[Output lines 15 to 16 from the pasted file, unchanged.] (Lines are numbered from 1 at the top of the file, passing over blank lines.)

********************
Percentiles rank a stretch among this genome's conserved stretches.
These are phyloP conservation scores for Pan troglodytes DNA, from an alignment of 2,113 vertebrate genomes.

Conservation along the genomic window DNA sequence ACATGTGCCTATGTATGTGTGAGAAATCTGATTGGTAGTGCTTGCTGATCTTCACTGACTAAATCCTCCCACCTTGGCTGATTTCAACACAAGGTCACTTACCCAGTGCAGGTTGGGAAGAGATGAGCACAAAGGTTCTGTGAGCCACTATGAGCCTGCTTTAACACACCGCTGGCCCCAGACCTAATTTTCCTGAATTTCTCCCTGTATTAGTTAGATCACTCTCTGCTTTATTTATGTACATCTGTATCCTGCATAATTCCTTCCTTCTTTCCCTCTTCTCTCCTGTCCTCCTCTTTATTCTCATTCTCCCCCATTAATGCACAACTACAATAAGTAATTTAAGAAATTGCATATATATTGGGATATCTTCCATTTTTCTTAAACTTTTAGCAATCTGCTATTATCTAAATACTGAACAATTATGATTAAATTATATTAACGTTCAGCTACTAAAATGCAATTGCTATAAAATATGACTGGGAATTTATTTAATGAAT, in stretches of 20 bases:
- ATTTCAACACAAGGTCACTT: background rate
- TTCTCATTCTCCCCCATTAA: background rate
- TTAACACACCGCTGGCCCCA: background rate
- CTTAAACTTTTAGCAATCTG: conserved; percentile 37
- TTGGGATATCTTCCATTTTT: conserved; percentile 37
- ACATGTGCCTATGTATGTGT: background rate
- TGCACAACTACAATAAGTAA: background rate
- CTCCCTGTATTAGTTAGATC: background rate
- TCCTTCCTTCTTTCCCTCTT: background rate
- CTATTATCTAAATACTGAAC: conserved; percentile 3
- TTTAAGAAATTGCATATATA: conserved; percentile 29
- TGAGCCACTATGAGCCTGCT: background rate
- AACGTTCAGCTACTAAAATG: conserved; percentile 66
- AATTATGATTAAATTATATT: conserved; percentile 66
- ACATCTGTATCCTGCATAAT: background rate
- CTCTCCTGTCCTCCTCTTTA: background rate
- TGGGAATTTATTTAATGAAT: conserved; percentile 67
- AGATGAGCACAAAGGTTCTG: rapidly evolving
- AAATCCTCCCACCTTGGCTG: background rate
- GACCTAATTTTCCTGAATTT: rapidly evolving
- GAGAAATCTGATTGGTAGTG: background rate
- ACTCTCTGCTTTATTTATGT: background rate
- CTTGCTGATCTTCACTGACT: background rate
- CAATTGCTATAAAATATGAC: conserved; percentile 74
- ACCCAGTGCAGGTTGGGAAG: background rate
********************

- TGAGCCACTATGAGCCTGCT: background rate
- AACGTTCAGCTACTAAAATG: conserved; percentile 66